Lucien Carr | “The Glue” of the Beat Generation
Lucien Carr is often credited as the guy that brought the beats together by introducing Allen Ginsberg, Jack Kerouac and William Burroughs to one another– though Lucien didn’t quite fit the mold of a beat himself. That is not to say though that he is without mystique. In fact, although Carr is lesser known, his own tale is deeply intriguing– he’s a real interesting bird, that guy.
In 1944, Carr killed former friend, David Kammerer, who was also part of the beat scene, and went as far as to ask his buddies Kerouac and Ginsberg to help him coverup the crime. He eventually turned himself in and served only two years in prison– then after his release became a writer for the Associated Press.
One of the beats kills a guy, then has the nerve to write for “The Man”? I’m telling ya’, truth is always stranger than fiction…
From The Beat Page–
First matter of fact; it was Lucien Carr who introduced Allen Ginsberg, Jack Kerouac and William Burroughs to eachother.
Carr wasn’t homosexual but had unfortunately caught the eye of a rather troubled and much older man named David Kammerer. Kammerer was Carr’s Boyscout Scoutmaster during his youth and later followed Carr wherever he went. Lucien never let on to anyone that Kammerer was constantly making advances toward him and the two actually spent a lot of time together. Carr was content to have a friendship with Kammerer but was in no way interested in him (or any man, for that matter) sexually. On August 13, 1944 3am, in Riverside Park, near Columbia University’s campus and the Hudson River, Kammerer again tried to win Carr’s sexual favour. When it was again refused he attacked him. Carr was no match for Kammerer’s size and strength and in self defense, stabbed him to death (ironically) with a Boyscout pocketknife. In a panic, he tied Kammerer’s hands and feet together with his own shoelaces, filled his pockets with as many rocks as he could find, and rolled his body into the Hudson River. After much deliberation about what to do and solicitation of advice from Burroughs, Kerouac and family members, Carr turned himself in to the authorities. He was sentenced to 20 years, but served only 2 years in prison at Elmira Correctional Facility in upstate, NY, which incidentally is 20 miles from my hometown of Pine Valley, NY.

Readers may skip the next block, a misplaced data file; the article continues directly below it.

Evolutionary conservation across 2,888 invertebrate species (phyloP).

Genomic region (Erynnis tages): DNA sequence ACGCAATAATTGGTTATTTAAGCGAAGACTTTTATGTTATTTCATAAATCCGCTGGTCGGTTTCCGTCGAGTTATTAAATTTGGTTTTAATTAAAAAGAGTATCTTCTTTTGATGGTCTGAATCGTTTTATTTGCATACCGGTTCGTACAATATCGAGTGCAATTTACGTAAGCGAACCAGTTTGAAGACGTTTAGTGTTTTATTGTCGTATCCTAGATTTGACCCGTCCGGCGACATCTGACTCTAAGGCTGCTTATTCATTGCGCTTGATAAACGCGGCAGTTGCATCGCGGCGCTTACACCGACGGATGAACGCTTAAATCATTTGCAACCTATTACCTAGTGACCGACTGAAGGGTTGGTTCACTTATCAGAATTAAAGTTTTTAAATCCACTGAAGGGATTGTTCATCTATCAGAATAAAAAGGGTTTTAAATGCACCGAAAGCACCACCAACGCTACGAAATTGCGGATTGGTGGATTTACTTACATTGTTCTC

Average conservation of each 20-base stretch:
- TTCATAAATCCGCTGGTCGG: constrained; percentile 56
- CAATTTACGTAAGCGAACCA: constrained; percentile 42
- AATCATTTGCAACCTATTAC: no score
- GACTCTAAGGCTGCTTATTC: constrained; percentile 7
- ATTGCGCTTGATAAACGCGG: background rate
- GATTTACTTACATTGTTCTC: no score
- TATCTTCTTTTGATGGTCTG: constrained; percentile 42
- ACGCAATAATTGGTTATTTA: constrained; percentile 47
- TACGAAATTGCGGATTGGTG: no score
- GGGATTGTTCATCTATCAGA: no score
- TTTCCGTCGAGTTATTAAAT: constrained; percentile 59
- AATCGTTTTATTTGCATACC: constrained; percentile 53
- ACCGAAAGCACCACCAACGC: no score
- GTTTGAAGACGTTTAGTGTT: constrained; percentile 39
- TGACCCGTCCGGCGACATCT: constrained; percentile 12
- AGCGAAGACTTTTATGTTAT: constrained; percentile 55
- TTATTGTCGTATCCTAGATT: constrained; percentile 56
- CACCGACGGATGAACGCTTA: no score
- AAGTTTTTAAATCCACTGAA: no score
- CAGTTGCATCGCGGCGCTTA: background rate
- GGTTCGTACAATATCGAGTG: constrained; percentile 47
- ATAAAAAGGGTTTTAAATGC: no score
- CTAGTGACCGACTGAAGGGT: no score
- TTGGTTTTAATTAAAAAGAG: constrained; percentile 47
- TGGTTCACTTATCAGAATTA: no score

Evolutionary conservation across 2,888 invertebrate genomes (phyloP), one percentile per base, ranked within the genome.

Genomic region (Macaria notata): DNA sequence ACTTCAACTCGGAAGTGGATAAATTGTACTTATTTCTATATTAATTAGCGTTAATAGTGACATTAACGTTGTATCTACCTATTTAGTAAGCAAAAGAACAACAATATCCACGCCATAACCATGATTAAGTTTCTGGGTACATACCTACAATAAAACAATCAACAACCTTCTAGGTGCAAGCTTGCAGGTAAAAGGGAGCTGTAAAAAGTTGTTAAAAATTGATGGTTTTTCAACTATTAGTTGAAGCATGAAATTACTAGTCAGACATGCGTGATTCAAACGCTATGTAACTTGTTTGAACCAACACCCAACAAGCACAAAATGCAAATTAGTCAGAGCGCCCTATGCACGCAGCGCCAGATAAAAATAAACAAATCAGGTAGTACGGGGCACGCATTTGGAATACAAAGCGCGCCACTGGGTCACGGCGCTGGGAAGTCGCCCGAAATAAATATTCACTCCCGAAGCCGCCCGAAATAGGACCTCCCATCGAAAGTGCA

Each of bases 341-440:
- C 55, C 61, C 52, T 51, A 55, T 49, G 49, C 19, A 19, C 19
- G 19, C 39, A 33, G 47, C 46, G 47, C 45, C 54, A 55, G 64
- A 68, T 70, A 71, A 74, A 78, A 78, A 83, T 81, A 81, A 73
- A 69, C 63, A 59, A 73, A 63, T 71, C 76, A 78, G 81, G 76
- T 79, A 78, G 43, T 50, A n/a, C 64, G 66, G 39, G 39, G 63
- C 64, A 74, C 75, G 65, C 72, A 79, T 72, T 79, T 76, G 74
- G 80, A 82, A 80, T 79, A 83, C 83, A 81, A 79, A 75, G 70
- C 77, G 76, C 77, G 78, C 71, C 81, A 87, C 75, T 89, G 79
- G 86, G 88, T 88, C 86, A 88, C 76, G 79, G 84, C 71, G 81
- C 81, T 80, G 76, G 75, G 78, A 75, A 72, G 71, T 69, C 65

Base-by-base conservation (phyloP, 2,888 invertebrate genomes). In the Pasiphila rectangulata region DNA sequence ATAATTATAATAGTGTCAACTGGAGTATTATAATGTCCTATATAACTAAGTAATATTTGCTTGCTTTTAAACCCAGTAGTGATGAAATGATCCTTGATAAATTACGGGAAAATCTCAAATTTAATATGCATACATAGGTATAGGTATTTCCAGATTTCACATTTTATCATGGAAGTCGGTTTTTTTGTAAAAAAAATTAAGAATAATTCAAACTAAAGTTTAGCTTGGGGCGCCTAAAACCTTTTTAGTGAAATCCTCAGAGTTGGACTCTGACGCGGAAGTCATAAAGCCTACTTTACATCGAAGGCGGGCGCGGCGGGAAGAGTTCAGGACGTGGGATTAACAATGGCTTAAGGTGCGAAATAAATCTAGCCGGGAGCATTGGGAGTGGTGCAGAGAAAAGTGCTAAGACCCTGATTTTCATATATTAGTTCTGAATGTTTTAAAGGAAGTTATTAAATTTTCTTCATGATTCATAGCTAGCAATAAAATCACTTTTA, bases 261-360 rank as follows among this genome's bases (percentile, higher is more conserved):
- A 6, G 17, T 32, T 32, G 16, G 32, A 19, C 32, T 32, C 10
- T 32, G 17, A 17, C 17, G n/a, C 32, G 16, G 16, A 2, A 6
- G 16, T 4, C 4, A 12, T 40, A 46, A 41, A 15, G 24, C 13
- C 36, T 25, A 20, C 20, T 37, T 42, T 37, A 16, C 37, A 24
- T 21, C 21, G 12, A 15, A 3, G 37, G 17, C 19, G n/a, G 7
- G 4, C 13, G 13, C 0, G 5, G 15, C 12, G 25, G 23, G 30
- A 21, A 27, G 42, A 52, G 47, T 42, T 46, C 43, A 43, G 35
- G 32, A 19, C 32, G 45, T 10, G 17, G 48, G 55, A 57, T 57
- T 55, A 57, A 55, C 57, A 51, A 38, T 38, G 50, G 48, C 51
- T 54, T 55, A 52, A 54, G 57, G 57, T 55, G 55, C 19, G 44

Kerouac moved in with Carr (now out of prison for some time) after leaving Neal Cassady in California and returning to New York City in 1951. This was shortly after the publication of his first novel, “The Town and the City”. Carr was living in a loft apartment on West 21st and was working (to the dissaproval of the Beats) for the United Press.
Kerouac had been inspired at that time by a new writing technique somewhat credited to William Carlos Williams and dubbed “Spontaneous Prose” by Kerouac, in which the writer simply writes or types as fast as possible along a line of thought, expression, or general storytelling with “no discipline other than rhythms of rhetorical exhalation and expostulated statement”. I know this comes across as quite esoteric, but pretty much boils down to the simple concept of writing as fast as one can as the thoughts stream through their consciousness, not trying at that time to come up with the perfect word or phrase.
Kerouac had once been the speed-typing champion of the greater Boston area and this technique suited him quite well. His only complaint was that he was slowed down by having to insert new sheets of paper so often. Lucien Carr, being employed at the United Press, brought home a roll of teletype paper and suggested he try that. Kerouac was delighted that he only needed to insert one end of the roll into his typewriter and could go on for days. The novel Kerouac wrote in this fashion would become his second published (in 1957) and one of his most popular, “On The Road”.